Should it have been assumed that 80% of this: http://www.youtube.com/watch?v=FI7DFJDUsNY would become as important in the finished game, play as much part in it, as what at that point, ran for maybe 20% of the runtime?
What I'm specifically interested in asking though, is whether writers and reporters should have asked that question? Should reporters be asking more questions at presentations and displays as the opportunity presents itself, to keep publishers honest. Because, it looks as if Square-Enix has been feeding the press heaped servings of boloney, to discuss on their behalf. I am not seeking to lay blame for the likes of this, and FC3 that used an alike strategy, on reporters.
It's a weird cycle. They want support and trust, some of these publishers, yet they, sometimes, leave themselves appearing untrustworthy.
I was looking through really swiftly, the official videos because I intended to start the thread with a centering compare/contrast. (I didn't want to just post an out-of context "action" trailer for the contrast) But, the selection are in the majority, in the vein, tone and then content sourced from that initial trailer, basically, to-date.
Next time the publishers that have shown themselves to not be forthright show a game, why would I view it as any more likely that they would be showing me (us) any more or less than they intended me to see to want to give them money? It can be argued that is their prerogative, and I'd have no disagreement - but then, should The Press also not be mindful of face value.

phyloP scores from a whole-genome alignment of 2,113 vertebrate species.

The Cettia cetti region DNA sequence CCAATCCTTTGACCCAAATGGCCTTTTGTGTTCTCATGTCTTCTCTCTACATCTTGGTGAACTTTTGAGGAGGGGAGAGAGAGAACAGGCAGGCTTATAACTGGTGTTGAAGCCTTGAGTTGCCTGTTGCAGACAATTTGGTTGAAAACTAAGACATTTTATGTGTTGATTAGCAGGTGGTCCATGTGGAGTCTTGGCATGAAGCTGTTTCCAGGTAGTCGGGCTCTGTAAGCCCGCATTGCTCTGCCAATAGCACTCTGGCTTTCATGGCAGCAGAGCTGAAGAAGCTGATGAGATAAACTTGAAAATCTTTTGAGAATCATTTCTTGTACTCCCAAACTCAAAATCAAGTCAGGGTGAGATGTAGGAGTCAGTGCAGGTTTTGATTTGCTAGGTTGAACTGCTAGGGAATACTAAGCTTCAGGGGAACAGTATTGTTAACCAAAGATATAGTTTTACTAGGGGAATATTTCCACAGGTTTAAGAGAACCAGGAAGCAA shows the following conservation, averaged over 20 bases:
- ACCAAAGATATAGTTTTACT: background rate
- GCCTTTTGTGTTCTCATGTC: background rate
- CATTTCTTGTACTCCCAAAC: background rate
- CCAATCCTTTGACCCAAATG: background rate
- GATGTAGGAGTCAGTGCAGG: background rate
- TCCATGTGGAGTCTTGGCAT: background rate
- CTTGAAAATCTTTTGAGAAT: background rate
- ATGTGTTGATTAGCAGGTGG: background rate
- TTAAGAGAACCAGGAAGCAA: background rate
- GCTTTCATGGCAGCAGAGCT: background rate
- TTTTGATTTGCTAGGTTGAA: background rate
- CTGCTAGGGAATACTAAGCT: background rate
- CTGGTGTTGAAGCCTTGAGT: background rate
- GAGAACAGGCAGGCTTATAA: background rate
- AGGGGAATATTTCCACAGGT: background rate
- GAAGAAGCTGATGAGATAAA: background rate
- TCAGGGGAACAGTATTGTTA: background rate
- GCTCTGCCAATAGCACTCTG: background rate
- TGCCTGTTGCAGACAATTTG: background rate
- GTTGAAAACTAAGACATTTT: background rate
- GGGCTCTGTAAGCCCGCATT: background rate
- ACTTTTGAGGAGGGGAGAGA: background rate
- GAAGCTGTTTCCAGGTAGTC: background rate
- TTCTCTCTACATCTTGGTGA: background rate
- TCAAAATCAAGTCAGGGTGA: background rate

Is it a good idea if they question what is presented to them, in order that this, isn't set to act as a shroud over that. Publishers relying upon the reach and power of their voices to endorse the ruse?
It feels as if the consumer is consistently at a disadvantage in the run-up to a game launch. They have no eyes or ears on the product they're looking forward to, and what is seen can well be described as stage-managed: http://venturebeat.files.wordpress.com/2013/02/ps4-event-bungie.jpg?w=536
In the case that too many get burned, we'll only see more wriggling as demonstrated predominately by Ubisoft, with its continual DRM shuffle act: http://www.youtube.com/watch?v=_jPjaTo7-7k
But...That's not good for games. If you're unsure of what's on offer, then the likelihood not to buy to begin with rises. Accompanying a tendency to reduce variety, risk and cost, this may also have played a part in the changing tide for games sales.